Is one better than the other? Things to think about
Do you like the character and charm of an older house or the clean lines and openness of a new one?
There’s nothing like being the first owner of a brand-new home – everything is in pristine condition and you’re the one breaking things in. Then again, some homes get better with age or allow for the opportunity to do some renos and get things exactly how you want them – maybe at a lower price.
Making the decision to buy a new or older home can involve numerous factors. Of course, if you’re looking for a specific location or in a seller’s market you often don’t have much of a choice.
But for those who are getting ready to look at potential homes, here are some things you may want to consider as you try to decide what’s the best fit for you.
Buying a previously owned home
Older homes have a lot going for them, not least of which is their quality construction and character. They’ve proven through the years that they can stand up to time, and the craftsmen who made them not only paid attention to detail but also likely inserted some unique character and even interesting architectural features, such as archways or stained-glass windows.
While the houses themselves can be smaller, often the size of the lot is larger than newer ones and the vegetation is matured – no waiting for five years for that hedge to grow! As well, the neighbours and neighbourhood are established, so amenities are nearby, and zoning changes are less likely.
But it’s not all roses and sunshine. Older houses might have been constructed when one garage was plenty, and people tended to have less “stuff,” therefore storage could be an issue. Wear-and-tear happen to all of us, so typically there is more maintenance and upkeep. Because of their often-excellent location, a “vintage home” may actually be pricier than a new one farther afield.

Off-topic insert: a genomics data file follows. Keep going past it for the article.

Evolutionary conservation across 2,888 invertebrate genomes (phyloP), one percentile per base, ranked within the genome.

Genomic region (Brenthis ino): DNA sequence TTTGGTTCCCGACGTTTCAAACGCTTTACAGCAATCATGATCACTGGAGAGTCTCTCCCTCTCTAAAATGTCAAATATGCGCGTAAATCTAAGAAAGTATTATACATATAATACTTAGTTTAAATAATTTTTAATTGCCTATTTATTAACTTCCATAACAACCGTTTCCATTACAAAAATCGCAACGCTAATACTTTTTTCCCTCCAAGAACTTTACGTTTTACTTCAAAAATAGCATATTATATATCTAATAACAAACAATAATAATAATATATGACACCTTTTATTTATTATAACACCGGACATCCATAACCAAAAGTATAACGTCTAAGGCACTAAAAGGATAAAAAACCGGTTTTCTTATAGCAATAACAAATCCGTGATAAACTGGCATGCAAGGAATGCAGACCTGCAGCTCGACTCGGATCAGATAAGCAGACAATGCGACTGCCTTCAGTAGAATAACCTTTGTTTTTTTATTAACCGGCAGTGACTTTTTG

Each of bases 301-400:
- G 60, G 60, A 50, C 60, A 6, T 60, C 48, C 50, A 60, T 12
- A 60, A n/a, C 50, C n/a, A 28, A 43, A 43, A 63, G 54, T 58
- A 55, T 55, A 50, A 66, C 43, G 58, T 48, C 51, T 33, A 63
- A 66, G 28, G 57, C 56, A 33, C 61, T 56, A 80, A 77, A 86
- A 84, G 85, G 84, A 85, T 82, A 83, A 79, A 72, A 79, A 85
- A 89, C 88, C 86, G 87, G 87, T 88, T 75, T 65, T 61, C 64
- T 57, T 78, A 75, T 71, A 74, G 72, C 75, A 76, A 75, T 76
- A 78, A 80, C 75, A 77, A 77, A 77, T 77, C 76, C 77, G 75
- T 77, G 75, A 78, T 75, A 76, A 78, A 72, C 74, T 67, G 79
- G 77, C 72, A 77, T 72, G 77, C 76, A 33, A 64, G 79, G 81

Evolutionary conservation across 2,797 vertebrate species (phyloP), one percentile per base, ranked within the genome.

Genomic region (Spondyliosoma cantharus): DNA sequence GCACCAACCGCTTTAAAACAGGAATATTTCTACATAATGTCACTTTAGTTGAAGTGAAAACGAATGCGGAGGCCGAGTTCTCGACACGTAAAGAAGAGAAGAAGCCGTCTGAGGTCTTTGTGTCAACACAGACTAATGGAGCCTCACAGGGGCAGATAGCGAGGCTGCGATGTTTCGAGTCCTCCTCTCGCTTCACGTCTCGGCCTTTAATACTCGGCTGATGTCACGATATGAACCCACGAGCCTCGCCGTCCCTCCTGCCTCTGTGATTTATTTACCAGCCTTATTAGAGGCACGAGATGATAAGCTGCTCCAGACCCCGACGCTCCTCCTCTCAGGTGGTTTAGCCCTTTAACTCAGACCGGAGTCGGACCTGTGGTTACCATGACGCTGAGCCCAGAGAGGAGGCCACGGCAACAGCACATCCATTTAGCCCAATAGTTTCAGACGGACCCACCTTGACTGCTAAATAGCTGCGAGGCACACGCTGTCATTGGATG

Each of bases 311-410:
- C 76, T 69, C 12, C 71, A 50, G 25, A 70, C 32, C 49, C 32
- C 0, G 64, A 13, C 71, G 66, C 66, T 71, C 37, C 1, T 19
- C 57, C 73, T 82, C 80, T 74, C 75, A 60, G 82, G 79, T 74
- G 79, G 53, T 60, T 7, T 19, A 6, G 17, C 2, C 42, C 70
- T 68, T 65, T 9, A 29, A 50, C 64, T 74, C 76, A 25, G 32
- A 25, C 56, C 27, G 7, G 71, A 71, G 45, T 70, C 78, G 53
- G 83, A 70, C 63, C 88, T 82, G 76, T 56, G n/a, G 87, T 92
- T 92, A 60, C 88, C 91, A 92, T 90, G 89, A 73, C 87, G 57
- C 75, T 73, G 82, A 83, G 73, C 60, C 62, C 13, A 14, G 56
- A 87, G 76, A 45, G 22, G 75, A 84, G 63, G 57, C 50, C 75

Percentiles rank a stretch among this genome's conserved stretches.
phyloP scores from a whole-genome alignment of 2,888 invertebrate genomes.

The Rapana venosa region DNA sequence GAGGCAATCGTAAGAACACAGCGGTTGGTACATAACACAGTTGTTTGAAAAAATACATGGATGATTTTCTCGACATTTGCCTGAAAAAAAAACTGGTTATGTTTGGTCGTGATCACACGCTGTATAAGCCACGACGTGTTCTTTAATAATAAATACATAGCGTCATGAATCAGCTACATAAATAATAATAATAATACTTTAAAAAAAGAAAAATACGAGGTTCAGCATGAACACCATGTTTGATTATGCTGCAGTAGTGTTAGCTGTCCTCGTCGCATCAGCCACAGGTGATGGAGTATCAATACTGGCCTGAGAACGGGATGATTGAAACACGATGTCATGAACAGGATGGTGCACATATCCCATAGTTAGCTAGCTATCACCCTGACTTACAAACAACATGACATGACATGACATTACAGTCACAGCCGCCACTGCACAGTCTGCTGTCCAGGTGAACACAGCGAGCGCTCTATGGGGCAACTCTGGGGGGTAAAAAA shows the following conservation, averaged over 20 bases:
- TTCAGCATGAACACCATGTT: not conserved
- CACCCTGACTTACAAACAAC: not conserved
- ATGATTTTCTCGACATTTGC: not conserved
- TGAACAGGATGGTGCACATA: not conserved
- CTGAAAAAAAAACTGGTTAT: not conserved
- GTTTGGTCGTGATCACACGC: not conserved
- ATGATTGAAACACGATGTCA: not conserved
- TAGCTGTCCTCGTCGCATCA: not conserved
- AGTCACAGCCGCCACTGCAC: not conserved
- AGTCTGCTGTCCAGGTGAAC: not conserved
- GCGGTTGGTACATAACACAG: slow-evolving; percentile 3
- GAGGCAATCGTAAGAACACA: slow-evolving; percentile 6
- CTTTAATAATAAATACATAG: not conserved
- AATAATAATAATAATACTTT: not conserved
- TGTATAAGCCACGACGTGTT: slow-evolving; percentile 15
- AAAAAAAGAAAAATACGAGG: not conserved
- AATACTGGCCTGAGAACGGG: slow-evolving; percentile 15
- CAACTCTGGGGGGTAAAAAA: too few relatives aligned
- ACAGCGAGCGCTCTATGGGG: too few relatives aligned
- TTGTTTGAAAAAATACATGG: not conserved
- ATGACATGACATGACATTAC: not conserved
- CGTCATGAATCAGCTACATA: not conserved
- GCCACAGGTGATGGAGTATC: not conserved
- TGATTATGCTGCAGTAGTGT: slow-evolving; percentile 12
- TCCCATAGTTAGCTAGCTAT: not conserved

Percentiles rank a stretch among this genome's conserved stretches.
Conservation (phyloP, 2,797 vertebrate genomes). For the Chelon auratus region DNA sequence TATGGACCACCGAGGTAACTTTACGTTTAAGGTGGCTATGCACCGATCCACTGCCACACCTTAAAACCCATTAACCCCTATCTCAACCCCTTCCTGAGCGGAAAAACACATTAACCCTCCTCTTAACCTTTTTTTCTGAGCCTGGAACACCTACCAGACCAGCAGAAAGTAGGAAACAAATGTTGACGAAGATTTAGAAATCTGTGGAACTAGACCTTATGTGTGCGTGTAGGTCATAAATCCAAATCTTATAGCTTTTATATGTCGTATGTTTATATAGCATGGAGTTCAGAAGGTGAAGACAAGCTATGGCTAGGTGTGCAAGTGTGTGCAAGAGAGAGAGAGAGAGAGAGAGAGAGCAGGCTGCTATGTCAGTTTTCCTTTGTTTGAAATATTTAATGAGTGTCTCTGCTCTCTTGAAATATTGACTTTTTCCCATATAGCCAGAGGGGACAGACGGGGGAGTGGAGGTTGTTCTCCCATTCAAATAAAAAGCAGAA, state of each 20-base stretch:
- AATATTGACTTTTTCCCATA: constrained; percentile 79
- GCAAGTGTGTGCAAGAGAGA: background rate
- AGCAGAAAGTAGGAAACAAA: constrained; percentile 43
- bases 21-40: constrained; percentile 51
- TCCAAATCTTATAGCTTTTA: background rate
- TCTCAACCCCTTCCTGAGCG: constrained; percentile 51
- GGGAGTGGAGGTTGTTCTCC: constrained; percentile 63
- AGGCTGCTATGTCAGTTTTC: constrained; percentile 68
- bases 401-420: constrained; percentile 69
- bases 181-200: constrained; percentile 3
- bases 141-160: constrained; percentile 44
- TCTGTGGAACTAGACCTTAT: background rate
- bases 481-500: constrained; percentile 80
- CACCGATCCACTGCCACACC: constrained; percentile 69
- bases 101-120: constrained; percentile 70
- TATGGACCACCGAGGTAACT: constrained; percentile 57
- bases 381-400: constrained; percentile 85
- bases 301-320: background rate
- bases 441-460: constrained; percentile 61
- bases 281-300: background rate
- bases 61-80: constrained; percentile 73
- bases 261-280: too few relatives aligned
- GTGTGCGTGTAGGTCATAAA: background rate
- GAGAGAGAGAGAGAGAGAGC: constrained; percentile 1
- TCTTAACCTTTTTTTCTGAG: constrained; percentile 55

New house on the block
Imagine not having to think about roofs for fifteen years and water heaters for seven – there’s something to be said for that! The latest energy-efficient heating systems and windows will undoubtedly save you money. And often there is a builder’s warranty that comes into play, which adds peace of mind.
But new houses settle, no matter what type of soil they are built upon, and that settling can cause cracks in foundations, walls and door frames. Hopefully, your builder is quick to respond to warranty repair requests. Plus, your house may look just like your neighbour’s, which looks just like their neighbour’s . . . Additionally, your new home may be located farther from “downtown.” New homes also mean more taxes charged on the sales price, which can really add up. But, hopefully, maintenance fees will be less for quite a few years, and that can help balance things out.
Other things to think about
Move in dates tend to be more flexible with older homes, after all, a delay in construction isn’t going to happen. Moving into a new neighbourhood may also mean a certain amount of other construction occurring around you.
Fortunately, in the Comox Valley, there is good opportunity to buy either new or old. Talk to your realtor to see the latest listings and start thinking about what matters to you.